Study proposes new measure of world equity market segmentation

Feb 24, 2012

A recent study in the Review of Financial Studies proposes a new, valuation-based measure of equity market segmentation. Equity market segmentation occurs when stocks of similar risk in different countries are priced differently.

The study, by Columbia Business School Professor Geert Bekaert, Chazen Senior Scholar at The Jerome A. Chazen Institute of International Business at Columbia Business School and the Leon G. Cooperman Professor of Finance and Economics, uncovers the factors that cause variation in market segmentation, both through time and across countries. Although barriers to capital flows often lead to equity market segmentation, a country's political risk profile and its stock market development are two particularly important local factors behind a lack of integration, Bekaert and his coauthors found. In addition, the U.S. corporate credit spread is an important factor on a global level. The study is coauthored by Campbell R. Harvey, J. Paul Sticht Professor in International Business, Fuqua School of Business, Duke University; Christian T. Lundblad, Edward M. O'Herron Distinguished Scholar and Associate Professor of Finance, Kenan-Flagler Business School, University of North Carolina; and Stephan Siegel, University of Washington Business School.

The removal of capital controls in developed countries in the 1980s and in in the 1980s and early 1990s has led to a new era of global financial openness and trade. These changes should have had a profound effect on the valuations of stocks across the world, and therefore impact critical economic issues such as the cost of capital. However, although many countries have experienced decreased segmentation, significant levels of segmentation remain in emerging markets, the authors found.

In the study, the authors describe their new way of measuring the degree of effective or de facto equity market segmentation. Unlike most existing measures, the authors' framework is not tied to a specific asset pricing model. Instead, this country-level measure is based on industry earnings yield differentials, aggregated across all industries in a given country. With this new measure, it is easier to understand why one country is more segmented than another, and why this degree of segmentation changes over time.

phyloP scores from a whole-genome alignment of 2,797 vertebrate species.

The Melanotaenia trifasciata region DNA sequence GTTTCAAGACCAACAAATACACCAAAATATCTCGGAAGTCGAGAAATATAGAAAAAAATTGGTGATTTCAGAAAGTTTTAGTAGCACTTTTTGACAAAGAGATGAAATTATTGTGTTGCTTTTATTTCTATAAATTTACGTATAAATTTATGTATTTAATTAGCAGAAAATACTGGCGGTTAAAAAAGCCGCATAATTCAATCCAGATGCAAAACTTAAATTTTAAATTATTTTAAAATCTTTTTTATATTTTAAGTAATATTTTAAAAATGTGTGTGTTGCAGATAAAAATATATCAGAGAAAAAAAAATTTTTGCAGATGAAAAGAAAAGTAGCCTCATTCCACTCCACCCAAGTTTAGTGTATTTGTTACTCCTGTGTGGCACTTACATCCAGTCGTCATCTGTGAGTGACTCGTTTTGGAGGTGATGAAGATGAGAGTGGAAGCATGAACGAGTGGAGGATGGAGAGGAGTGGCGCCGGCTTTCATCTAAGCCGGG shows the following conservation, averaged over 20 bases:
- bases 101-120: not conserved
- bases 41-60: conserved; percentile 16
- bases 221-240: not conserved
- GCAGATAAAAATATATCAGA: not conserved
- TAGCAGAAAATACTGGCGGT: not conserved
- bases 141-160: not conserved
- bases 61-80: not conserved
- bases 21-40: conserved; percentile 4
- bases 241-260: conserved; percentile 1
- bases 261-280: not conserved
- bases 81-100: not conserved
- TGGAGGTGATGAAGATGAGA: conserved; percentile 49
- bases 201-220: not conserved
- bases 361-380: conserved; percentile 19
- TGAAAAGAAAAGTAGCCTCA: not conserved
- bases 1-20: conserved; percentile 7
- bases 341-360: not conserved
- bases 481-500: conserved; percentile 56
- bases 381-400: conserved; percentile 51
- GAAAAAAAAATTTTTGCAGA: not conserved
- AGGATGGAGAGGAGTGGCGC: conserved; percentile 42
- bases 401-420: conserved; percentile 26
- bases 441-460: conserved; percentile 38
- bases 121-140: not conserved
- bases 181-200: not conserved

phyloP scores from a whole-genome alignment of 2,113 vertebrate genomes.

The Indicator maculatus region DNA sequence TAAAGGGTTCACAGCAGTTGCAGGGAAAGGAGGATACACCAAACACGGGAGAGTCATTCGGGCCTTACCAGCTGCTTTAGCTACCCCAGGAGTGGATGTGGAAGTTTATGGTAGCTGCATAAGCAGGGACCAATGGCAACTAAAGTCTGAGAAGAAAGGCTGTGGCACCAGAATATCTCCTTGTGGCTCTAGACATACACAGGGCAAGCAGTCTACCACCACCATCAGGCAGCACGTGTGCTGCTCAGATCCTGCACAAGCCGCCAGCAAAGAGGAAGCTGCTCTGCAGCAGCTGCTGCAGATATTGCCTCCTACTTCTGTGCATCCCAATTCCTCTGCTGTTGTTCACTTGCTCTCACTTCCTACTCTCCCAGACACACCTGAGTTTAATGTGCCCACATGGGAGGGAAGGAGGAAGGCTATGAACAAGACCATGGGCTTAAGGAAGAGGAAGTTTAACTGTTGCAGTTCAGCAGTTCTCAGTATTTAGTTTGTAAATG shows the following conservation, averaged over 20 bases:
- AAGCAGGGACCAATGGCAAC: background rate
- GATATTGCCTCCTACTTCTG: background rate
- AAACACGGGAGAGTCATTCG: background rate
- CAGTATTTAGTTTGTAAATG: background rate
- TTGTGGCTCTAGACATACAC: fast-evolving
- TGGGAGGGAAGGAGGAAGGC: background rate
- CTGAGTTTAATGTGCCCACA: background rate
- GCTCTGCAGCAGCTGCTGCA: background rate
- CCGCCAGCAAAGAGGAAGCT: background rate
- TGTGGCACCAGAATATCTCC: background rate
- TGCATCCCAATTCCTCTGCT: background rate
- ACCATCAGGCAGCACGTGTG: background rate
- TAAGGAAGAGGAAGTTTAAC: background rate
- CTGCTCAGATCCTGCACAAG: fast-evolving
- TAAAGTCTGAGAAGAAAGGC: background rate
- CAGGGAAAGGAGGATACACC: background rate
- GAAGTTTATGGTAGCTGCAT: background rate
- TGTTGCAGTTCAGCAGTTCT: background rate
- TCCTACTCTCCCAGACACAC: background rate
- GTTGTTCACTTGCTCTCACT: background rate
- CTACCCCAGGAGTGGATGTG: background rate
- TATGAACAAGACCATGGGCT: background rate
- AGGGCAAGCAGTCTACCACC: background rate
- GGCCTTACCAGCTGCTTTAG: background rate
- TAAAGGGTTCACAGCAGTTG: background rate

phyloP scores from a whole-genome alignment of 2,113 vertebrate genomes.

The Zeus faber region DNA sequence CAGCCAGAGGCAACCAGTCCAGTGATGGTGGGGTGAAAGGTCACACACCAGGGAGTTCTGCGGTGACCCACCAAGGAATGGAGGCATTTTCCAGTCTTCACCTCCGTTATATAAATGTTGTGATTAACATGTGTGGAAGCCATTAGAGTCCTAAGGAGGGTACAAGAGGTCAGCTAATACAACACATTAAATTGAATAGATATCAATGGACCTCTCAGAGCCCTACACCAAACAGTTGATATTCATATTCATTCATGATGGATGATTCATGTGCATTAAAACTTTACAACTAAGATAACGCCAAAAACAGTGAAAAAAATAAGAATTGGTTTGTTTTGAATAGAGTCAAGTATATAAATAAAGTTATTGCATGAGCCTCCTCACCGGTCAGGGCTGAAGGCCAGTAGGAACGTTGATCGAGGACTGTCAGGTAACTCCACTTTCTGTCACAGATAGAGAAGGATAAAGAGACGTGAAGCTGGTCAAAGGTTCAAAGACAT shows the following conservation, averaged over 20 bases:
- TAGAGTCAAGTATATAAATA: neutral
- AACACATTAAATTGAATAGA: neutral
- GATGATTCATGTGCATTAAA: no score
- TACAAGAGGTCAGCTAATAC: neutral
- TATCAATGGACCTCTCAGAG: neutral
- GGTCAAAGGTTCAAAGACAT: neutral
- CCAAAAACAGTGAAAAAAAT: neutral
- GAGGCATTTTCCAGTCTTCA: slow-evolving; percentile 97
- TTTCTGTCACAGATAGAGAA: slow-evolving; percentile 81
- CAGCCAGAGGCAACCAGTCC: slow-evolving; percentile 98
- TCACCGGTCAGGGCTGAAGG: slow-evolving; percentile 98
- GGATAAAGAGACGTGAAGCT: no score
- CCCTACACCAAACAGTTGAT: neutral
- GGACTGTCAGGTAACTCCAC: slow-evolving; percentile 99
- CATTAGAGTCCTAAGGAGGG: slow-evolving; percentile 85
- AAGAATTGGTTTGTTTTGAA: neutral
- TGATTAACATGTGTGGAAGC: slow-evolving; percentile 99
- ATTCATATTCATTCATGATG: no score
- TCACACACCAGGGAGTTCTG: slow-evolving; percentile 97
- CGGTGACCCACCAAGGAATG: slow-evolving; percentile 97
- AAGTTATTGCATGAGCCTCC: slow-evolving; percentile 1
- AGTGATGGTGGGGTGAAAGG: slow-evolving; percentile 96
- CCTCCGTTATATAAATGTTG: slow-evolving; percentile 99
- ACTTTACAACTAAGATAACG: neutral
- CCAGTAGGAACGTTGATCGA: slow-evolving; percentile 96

Using this new measure, the authors test the degree that local and global factors account for valuation, after controlling for a country's global growth opportunities in its mix of industries. A main driver of segmentation is de jure access: some markets are simply closed by law to foreign investment. Yet even when a country is formally open, foreign investors may shun markets with weak corporate governance. The authors found that while equity market openness is the single most important economic variable in segmentation, stock market development is almost as important. Exploring segmentation at the industry level, the authors found that historically heavily regulated industries such as banking and insurance were among the least integrated early in their sample timeframe, but are now among the most integrated.

The authors used data from the United States, an effectively integrated economy, as a benchmark, and applied their new measure to 69 countries using monthly equity industry portfolio data from Datastream and firm-level data from the Standard & Poor's Emerging Markets Database across a time period of more than 20 years. The study documents the extent to which market segmentation has decreased over time, and shows that while developed countries have been effectively integrated since 1993, emerging markets continue to demonstrate levels of segmentation above the U.S. benchmark. As discount rates and growth opportunities become global in nature, this new measure of the absolute difference between local and global valuation ratios will shrink, the authors conclude.

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